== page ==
A Check-up on the Condition and Health of Wyoming’s Wetlands

By Holly Copeland, Landscape Ecologist, The Nature Conservancy in Wyoming

Most people don’t readily think about wetlands and their value to wildlife in an arid state like Wyoming. However, 90% of the wildlife species in Wyoming use wetland and riparian habitats daily or seasonally, and about 70% of Wyoming bird species are wetland or riparian obligates (3). In order to better understand the geography of wetlands in Wyoming, The Nature Conservancy and the Wyoming Game and Fish Department spearheaded a state-wide assessment of wetlands that mapped “wetland complexes” and determined their importance in terms of biodiversity, recreation potential, agricultural influence, condition, and vulnerability to future environmental changes (1).

Using data and expert site knowledge, members of the Wyoming Bird Habitat Conservation Partnership team identified nine priority wetland complexes. Three of these wetland complexes--Upper Green River, Laramie Plains and Goshen Hole--are among the most biologically diverse in the state and important breeding, staging and stopover habitats for waterfowl, waterbirds, and numerous other avian species. Cerovski et al. (2004) documented breeding by 13 species of ducks and 19 species of waterbirds and shorebirds in the Goshen Hole Complex alone.

The U.S. Environmental Protection Agency (EPA) funded the first study in Wyoming’s Upper Green River Basin to conduct a wetland profile using field monitoring in 2011. Wetland profiles have been used regionally, in Colorado and Montana, to summarize wetland diversity, abundance and condition, and to establish baseline conditions and assess cumulative impacts, and inform conservation goals (3)(4).

Using the EPA’s Rapid Assessment Method, technicians conducted field monitoring at 66 wetlands in the Upper Green. Site assessments included soil and vegetation inventories, water quality monitoring, hydrology, avian richness, and landscape disturbance quantification.

The EPA subsequently funded wetland profiles for the Laramie Plains and Goshen Hole priority complexes. Field staff completed monitoring in Laramie Plains in the summer of 2013, and will be surveying the Goshen Hole Complex in the summer of 2014.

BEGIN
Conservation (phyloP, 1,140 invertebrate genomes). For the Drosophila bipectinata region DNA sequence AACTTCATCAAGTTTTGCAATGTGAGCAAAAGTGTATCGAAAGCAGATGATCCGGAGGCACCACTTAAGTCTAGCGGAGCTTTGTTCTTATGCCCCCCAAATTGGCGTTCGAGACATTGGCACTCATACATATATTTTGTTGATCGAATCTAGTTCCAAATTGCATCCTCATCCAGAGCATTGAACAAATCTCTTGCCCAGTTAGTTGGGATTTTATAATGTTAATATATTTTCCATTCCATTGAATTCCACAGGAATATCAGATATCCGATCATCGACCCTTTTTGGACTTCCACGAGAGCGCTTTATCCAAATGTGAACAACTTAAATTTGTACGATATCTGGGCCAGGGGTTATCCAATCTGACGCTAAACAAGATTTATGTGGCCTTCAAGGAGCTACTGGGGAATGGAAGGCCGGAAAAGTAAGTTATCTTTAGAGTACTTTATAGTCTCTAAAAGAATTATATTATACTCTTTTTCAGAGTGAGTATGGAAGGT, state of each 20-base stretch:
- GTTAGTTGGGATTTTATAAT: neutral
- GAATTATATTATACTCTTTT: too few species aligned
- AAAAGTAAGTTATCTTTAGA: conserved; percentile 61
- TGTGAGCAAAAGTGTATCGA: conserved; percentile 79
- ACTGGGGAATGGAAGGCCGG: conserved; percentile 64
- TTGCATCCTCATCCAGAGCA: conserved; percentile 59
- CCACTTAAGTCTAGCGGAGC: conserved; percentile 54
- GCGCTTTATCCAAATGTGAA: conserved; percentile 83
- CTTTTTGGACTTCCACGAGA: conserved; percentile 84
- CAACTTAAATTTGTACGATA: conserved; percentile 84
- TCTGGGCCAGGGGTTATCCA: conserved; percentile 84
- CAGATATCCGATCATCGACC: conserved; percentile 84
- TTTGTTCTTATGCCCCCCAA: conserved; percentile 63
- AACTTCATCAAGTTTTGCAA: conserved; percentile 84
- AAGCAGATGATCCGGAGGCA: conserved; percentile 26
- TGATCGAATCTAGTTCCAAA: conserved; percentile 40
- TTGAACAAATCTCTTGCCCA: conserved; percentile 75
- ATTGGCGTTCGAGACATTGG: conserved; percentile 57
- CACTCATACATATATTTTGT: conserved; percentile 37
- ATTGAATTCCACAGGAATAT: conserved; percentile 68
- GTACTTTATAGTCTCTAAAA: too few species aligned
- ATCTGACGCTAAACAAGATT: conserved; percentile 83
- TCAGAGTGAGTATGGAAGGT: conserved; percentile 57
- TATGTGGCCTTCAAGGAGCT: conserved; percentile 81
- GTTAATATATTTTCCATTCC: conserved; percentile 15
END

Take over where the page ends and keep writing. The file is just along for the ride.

Data analysis is underway for these monitored basins. Early observations have confirmed that most wetlands sampled are highly influenced by seepage from agricultural irrigation. These results are not surprising as the dominant land use is agriculture, which consists of irrigated and non-irrigated crops and native rangeland.

The overall objective of this project is to build wetland landscape profiles for all priority wetland complexes and to help sustain and improve their overall abundance, diversity and condition. The data gathered from this project will fill critical gaps in information on wetlands in Wyoming, supporting efforts to develop targeted conservation goals and objectives for high priority wetland focal areas.  The team will produce a peer-reviewed paper on the condition of wetlands in the Upper Green and consider using biodiversity measures such as avian richness to support baseline ecological integrity assessments. The team will also work with the Wyoming Department of Environmental Quality to incorporate their key conclusions on wetland health into state water reporting to EPA. Finally, the team will examine how these baseline data can support water quality planning efforts to select and implement wetland conservation efforts.

Below are Wyoming's statewide wetland priorities.



References

(1) Copeland, H., S. Tessman, E. Girvetz, L. Roberts, C. Enquist, A. Orabona, S. Patla, and J. Kiesecker. 2010. A geospatial assessment on the distribution, condition, and vulnerability of Wyoming’s wetlands. Ecological Indicators 10:869-879.

(2) Johnson, B. J. 2005. Hydrogeographic wetland profiling: an approach to landscape and cumulative impacts analysis. US Environmental Protection Agency, Washington, D.C.

(3) Nicholoff, S. H. 2003. Wyoming Bird Conservation Plan, Version 2.0., Wyoming Game and Fish Department, Lander, WY.

(4) Vance, L., K. Newlon, J. Lemly, and G. Jones. 2012. Rocky Mountain REMAP Project 2009-2011. Montana Natural Heritage Program, Helena, MT.

Read more articles from the Winter 2014 newsletter:

Latest Bird Habitat Science Released with IWJV Implementation Plan, Dave Smith, IWJV   

The Stage is Set for Long-billed Curlew Conservation, Dan Casey, American Bird Conservancy 

And the Survey Says…, Ashley Dayer, IWJV Strategic Communications Consultant

Boots on the Ground Succeed Due to Diverse Partnership, Jeremy Maestas and Deborah Richie, Sage Grouse Initiative

2014 IWJV Conservation Awards, Call for NominationsAlan Clark, IWJV Management Board Awards Committee Chair